Honoring a dead tree!

There’s a most unusual exhibit now on display at the Lyndon House Arts Center, “The Willow Oak Tree Exhibit.” A gigantic, beautifully shaped, century-old oak tree stood outside the Lyndon House until 2016 when it had to be removed for safety reasons. In 2018, local woodworker and studio furniture maker Abraham Tesser was asked to curate a show using left-over logs to honor the heritage tree. No problem, wonderful idea! Fourteen local artists agreed without hesitation.

“It never occurred to me to worry about the wood,” writes Tesser in his curator’s statement. “Surely, the logs had been safely stored, still intact, off the ground and covered.”

Nope. Much had been poached and what was left had been sitting in a field, un-covered and exposed to the elements. Weather and fungi had made most of it unusable for artistic needs.

Still the artists forged on, deciding to work around the problems, and use the added character, texture and color of what remained.

Tesser explains that one group of artists did not treat the material as wood; they ignored the structural properties. Another group used their remnant as lumber and incorporated the flaws. A third group selected only those small pieces relatively free of rot and made miniatures, or glued together sound pieces to make a larger, more usable blank.

Read Tesser’s opening show remarks with fascinating details of each artwork in the slides below.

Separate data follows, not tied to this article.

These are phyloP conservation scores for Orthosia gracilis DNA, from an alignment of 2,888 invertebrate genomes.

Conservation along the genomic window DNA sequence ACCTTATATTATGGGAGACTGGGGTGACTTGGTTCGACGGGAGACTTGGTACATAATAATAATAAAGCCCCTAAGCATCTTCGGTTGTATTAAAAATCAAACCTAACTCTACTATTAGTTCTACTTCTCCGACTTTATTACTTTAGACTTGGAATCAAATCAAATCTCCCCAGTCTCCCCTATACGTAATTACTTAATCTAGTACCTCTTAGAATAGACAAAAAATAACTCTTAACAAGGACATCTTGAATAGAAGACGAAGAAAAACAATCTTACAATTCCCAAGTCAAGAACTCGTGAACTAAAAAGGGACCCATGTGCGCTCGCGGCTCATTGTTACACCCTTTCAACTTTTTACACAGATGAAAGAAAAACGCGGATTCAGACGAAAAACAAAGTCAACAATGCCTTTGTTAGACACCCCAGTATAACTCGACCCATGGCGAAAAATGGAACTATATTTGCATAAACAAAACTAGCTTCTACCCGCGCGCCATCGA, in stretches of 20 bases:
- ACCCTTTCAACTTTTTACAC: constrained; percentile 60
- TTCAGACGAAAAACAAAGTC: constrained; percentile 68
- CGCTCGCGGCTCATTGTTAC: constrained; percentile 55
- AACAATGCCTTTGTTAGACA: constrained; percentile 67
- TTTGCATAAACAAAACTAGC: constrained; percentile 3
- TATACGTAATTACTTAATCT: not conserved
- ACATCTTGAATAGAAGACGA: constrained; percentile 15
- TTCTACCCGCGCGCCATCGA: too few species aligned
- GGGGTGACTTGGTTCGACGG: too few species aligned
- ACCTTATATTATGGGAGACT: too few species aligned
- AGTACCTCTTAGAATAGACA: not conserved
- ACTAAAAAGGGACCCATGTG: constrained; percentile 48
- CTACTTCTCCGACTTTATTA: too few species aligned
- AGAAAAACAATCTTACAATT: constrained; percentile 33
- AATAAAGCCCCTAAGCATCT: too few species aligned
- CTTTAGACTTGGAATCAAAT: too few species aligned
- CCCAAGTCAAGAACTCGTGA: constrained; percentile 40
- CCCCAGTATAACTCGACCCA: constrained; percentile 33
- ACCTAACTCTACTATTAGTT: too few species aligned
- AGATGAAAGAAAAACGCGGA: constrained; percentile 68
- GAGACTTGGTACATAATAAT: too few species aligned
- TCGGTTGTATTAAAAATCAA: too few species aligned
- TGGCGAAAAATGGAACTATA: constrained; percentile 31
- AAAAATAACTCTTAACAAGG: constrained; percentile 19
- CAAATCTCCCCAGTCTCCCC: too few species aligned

Schedule of Events (Virtual Events – Register on the Lyndon House site)
Oct. 21, 6 p.m. – Gallery Talk with Cal Logue, Leonard Piha, Richard Sharader
Oct. 30, 1 p.m. – 3:30 p.m. – Willow Oak Tree Symposium with Peter Bull, Tad Gloeckler, and Larry Millard. Topics will include: Timber Preparation; Narrative in Sculpture, and The Creation and Consumption of Public Art.

The Lyndon House Art Center (211 Hoyt St.)
Open: Tuesdays & Thursdays, 10 a.m.-8 p.m.
Wednesdays, Fridays & Saturdays, 10 a.m.-5 p.m.
Closed on UGA Home Football Game Saturdays

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Betsy Bean
Betsy Bean
Betsy Bean completed graduate school at UGA in 1972. She was a school librarian for a year and then became a rock and roll DJ for the next 10. Subsequently, she worked as a reporter for the Atlanta Journal/Constitution, followed by public relations and marketing and newsletter publishing and was, more recently, the downtown development director for the City of Anniston, Ala.

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